Premature baby dies after infection with intestinal germs
It is still unclear how he got infected, but it is known that a prematurely born boy died of an intestinal germ in a Frankfurt hospital. A related germ was found in three other children.
Final assessment not yet possible After the death of a prematurely born boy from an intestinal germ in the Frankfurt Citizens' Hospital, the clinic is looking for the source of the infection. "We currently do not know how the germ got into the station," said medical director Oliver Schwenn at a press conference in Frankfurt yesterday. He further explained: "The intestinal germ is currently being examined in more detail, a final assessment is not yet possible."
Three other children not at risk The three other children in whom a related germ was found were not at risk. The clinic does not accept any more premature babies for the time being. According to the information, the boy was born on December 6th in the 25th week of pregnancy with 770 grams. “The boy's state of health deteriorated rapidly on the evening of December 19. He could no longer breathe on his own, ”said the responsible senior physician at the clinic for neonatology, Silke Ehlers. The little boy eventually died of a blood infection. The doctors assume that it is a multi-resistant germ because the treatment with antibiotics had no effect. The germ probably comes from the Enterobacter bacterial group.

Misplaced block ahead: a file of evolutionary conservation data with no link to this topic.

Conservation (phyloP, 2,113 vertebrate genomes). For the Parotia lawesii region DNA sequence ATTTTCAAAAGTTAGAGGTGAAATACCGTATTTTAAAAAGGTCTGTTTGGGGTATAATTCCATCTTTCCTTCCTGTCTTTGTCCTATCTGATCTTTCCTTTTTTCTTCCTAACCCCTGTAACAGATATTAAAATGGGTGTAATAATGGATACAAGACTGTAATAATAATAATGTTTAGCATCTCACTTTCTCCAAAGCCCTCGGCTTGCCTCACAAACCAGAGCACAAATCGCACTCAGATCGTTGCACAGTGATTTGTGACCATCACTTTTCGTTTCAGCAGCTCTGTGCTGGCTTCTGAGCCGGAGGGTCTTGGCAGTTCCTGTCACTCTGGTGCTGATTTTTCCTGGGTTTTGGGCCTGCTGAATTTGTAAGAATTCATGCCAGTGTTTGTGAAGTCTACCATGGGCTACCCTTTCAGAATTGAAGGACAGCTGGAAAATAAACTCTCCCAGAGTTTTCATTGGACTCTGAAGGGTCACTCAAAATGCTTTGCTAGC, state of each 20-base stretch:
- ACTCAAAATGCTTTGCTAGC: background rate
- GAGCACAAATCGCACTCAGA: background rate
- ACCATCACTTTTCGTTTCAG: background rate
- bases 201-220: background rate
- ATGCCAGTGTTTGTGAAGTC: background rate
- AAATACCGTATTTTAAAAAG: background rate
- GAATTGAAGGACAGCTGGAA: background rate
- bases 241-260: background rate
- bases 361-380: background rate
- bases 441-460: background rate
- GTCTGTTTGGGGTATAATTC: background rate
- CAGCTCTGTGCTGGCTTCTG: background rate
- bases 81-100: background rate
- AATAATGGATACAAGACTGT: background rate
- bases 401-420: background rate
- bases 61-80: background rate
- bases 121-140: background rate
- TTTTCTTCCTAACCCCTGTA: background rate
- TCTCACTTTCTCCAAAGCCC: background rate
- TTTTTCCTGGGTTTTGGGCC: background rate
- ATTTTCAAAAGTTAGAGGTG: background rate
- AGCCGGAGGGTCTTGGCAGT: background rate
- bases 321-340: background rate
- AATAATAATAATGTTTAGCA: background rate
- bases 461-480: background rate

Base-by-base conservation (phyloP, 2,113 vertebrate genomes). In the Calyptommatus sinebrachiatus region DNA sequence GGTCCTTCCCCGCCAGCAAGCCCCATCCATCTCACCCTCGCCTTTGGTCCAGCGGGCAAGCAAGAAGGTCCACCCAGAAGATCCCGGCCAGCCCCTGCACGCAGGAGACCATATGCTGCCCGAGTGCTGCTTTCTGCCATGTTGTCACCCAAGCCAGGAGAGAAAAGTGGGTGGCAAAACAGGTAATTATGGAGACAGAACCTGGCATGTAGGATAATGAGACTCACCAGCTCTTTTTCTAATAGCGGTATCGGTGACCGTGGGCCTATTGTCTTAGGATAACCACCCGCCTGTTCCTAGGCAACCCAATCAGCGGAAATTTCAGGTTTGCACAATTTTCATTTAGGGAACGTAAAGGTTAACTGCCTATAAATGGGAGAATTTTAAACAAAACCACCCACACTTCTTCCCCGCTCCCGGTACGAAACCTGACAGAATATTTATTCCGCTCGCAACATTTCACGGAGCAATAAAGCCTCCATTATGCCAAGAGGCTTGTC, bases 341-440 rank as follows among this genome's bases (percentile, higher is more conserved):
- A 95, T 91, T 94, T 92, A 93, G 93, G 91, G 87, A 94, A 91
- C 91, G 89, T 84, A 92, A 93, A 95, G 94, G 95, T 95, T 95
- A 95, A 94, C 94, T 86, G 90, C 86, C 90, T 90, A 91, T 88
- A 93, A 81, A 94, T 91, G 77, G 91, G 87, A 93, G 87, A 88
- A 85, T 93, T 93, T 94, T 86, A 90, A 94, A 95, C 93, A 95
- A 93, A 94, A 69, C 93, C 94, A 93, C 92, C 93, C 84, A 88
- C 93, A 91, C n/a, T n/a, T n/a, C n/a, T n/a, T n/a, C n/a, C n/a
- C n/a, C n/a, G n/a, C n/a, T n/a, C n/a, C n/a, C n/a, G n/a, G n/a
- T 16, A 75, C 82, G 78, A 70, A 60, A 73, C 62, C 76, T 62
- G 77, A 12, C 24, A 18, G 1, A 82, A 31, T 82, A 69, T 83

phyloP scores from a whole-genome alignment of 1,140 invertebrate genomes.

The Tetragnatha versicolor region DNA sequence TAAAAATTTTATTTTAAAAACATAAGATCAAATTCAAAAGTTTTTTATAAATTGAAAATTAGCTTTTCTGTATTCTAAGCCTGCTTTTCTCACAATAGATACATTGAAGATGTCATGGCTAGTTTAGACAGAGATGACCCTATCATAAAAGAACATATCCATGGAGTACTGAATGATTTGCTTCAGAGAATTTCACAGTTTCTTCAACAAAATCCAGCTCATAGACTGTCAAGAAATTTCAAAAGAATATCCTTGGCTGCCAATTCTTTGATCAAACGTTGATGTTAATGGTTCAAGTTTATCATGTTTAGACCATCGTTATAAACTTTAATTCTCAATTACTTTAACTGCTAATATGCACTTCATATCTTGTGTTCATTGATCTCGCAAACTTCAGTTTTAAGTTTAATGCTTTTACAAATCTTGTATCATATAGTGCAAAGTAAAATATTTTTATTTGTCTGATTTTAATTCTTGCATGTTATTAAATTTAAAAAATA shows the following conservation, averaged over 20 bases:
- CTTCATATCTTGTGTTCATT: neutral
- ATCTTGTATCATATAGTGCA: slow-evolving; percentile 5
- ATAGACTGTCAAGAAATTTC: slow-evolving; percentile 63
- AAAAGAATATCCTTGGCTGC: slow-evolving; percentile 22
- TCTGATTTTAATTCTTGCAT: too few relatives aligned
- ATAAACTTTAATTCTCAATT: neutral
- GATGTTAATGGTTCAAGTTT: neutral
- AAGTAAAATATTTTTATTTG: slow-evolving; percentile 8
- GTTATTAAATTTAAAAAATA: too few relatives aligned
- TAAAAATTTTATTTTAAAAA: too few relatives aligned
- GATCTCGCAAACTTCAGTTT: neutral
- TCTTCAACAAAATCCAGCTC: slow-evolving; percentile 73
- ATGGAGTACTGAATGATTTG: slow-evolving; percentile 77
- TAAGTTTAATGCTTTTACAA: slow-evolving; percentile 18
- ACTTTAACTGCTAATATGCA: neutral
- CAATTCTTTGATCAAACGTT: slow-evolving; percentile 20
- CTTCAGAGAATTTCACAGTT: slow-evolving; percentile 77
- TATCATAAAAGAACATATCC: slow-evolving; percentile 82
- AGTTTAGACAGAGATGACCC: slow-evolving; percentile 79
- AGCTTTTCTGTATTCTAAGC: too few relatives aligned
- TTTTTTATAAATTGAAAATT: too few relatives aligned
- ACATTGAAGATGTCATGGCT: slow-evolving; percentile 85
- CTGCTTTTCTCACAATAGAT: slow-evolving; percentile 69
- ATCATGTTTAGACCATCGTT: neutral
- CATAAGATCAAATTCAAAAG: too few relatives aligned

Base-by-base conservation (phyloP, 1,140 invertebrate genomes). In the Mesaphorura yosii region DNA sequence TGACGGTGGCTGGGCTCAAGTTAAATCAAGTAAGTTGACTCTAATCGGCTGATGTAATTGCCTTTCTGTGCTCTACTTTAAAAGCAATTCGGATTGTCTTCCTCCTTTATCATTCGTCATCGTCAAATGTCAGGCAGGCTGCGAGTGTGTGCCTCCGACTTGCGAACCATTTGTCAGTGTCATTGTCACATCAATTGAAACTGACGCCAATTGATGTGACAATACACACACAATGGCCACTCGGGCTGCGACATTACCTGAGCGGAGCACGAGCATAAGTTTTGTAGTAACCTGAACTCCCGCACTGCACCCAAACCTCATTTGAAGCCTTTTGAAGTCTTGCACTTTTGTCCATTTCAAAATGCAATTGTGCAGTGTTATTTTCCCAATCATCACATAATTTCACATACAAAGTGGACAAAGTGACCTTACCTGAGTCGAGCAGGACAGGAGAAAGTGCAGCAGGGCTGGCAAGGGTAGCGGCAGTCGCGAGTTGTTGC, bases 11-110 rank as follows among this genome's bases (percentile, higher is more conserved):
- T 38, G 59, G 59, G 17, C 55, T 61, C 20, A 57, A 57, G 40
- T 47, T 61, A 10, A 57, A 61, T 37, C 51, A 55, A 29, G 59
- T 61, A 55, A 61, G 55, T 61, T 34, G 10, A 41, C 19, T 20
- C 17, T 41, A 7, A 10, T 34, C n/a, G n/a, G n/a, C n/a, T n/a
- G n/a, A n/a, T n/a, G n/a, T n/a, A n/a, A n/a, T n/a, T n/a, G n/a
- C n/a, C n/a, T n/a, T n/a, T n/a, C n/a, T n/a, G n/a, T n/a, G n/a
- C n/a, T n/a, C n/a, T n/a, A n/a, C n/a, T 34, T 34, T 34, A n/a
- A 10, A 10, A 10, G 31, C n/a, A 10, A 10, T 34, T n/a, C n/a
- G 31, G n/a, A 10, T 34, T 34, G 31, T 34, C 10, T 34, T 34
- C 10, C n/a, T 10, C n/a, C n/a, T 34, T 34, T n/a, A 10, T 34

Police turned on The police have now been notified. As a spokesman told hr-online on Friday, it was made available on Christmas Day. But it is still unclear why or against whom. The death was classified as unsettled and the body and medical records were confiscated. "An autopsy was suggested," said the police spokesman. The hospital has so far had no knowledge of an advertisement, as Schwenn emphasized.
More than one million premature babies die each year Around one million premature babies die each year worldwide. This was the result of the first United Nations (UN) report on premature babies last year. According to the report's figures, there has been a general increase in premature births - both in developing countries and in industrialized countries. Around 15 million children are born prematurely worldwide each year. "More than one in ten babies born in the world are born prematurely," said one of the lead authors of the first premature report, Save the Children, Joy Lawn. According to the experts, around 75 percent of the deaths associated with this could be avoided by simple countermeasures. (ad)
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